Tea, nice and hot... that's the answer.

    • by StikyPad (445176) on Thursday October 19, 2006 @08:37AM (#16499799) Homepage
      I get that "tea" is your code for marijuana, but what are "milk" and "sugar" supposed to be?
    • Re: (Score:3, Funny)

      by muellerr1 (868578)
      I started to read your post but then it was too long and I couldn't figure out what to do with all that plain text (not one single flash file in your whole damn post!) so I ran off to Starbucks to get a nice Grande No water Extra Chai Chai (because chai is like tea, right?) but on my way I tripped in my baggy pants (looked pretty damn good while doing it, too) and by the time I got back there was a new lead story on /. so I read that instead. So what was your point again? And be sure to sum it up in four
  • EVE cd-rom (Score:3, Interesting)

    by mccoyspace (590866) on Thursday October 19, 2006 @11:15AM (#16501879) Homepage
    Peter Gabriel is a real pioneer in thinking about how music, technology and communities come together. And this action is just the latest step in a long road. He realized early on the power that labels had over his music, so in the '80s and early 90's he bought back the rights to his catalog from the labels that had originally published it. (It is standard practice in contracts for the musician to sign over copyright to their songs to the label). Once those rights were secured he began to explore new ways of using his music. Two very early efforts were the Xplora and EVE cd-roms (see the site here [realworldmultimedia.com].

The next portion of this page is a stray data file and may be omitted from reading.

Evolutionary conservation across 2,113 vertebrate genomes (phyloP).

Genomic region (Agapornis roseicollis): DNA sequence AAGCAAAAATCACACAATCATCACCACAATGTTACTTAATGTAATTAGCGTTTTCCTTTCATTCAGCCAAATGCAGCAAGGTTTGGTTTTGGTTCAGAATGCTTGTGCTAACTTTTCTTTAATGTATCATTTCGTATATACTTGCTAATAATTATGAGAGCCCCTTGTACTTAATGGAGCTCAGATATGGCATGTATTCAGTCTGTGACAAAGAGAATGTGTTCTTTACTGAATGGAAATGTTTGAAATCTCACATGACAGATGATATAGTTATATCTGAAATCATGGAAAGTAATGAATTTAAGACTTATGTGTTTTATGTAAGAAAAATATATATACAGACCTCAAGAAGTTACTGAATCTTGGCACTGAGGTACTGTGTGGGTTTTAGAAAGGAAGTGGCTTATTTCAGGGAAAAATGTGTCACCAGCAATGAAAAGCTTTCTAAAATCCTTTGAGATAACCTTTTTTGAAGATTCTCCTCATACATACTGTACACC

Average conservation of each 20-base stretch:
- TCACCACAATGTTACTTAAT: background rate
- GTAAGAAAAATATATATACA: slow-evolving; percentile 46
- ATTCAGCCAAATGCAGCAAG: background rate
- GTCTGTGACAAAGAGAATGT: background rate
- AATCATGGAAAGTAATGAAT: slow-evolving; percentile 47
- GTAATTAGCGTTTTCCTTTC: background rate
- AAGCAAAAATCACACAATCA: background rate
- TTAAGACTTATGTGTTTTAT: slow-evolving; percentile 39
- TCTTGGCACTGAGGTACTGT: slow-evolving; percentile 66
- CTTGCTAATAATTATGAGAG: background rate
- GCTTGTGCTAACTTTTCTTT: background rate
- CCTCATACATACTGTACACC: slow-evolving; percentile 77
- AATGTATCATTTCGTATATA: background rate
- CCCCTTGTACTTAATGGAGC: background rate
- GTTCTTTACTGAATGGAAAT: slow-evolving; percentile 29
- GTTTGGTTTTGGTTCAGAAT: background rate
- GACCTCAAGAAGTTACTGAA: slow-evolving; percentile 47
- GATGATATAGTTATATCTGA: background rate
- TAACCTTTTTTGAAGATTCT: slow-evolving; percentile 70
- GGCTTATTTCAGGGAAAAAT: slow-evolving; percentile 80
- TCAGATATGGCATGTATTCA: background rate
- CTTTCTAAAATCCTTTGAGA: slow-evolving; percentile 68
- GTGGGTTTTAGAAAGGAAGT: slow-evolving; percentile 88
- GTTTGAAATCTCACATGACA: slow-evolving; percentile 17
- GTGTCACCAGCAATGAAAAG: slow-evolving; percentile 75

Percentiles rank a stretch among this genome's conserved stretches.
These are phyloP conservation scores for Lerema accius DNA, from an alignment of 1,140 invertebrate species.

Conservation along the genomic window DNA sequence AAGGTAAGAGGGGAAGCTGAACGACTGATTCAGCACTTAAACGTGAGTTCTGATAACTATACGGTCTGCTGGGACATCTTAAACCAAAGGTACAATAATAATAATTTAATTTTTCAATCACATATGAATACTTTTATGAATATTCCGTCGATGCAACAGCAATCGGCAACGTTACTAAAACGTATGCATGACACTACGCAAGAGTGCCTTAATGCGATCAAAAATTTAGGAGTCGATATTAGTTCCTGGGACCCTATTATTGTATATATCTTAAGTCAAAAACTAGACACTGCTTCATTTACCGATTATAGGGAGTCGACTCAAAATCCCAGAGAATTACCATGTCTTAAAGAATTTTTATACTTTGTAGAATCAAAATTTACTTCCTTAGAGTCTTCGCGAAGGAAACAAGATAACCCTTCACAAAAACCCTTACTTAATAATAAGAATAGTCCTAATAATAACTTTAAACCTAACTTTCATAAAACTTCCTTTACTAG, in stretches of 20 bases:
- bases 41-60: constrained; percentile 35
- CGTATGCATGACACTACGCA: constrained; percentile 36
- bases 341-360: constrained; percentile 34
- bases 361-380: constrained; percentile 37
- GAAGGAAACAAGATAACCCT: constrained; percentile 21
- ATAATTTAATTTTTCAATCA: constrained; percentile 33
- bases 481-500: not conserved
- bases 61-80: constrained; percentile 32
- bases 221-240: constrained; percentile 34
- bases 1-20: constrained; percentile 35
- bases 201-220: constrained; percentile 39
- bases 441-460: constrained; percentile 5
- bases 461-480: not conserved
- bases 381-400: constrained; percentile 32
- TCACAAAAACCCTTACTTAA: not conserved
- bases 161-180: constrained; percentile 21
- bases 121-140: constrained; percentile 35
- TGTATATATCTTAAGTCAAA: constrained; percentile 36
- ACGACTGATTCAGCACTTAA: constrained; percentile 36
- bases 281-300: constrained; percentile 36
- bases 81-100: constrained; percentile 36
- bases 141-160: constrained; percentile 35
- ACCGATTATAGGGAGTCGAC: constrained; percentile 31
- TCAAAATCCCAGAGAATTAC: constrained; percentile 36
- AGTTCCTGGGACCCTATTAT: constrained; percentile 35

In the summer of 1994 I was hired by the Starwave Corporation in Seattle to be part of a small team developing EVE. The idea was pretty interesting -- pair the work of different contemporary visual artists up with songs from Gabriel, treating each as raw material, then create a framework in which people can explore, share and remix that material to create an integrated audio/video hybrid that is greater than the sum of its parts. I had just finished a graduate art program [rpi.edu] that had similar ideas, so I felt right at home.
    We used the work of artists Helen Chadwick , Yayoi Kusama , Cathy de Monchaux , and Nils-Udo -- using high rez scans of their work as starting points. They were paired up with Gabriel's songs 'Come Talk To Me' , 'Shaking The Tree' , and 'In Your Eyes'. We had the equivalent of the sample packs that he has made available on-line for Shock the Monkey. These were professionally produced loops from the multi-track masters. Gabriel's recording process usually involves dozens and dozens of tracks, so these samples weren't mix-downs, but elements from a single track.
    We created something called the Interactive Musical Xperience to bring these elements together. It was a kind of audio/video sampler that you could play with your keyboard, triggering sound and animation loops against a rendered landscape background. The software quantized everything so you would always be in time and you could work improvisationally or with a simple graphical timeline. The team developing it had a diverse background in software development, fine art and filmmaking. My job eventually became to create functional mockups of the interaction using Director 4....! The production team eventually relocated to the Real World studios in Box, UK which was an incredibly intense creative environment -- musicians, engineers, filmmakers, photographers, designers all working together in a bucolic 'campus' made from an old mill complex.
    Although I eventually left Real World and Starwave to pursue my own artwork, it was a really great experience. The fact that the rest of the world has started to catch up to the ideas Peter Gabriel has been thinking about since the early 90's only reaffirms how resonant those ideas continue to be.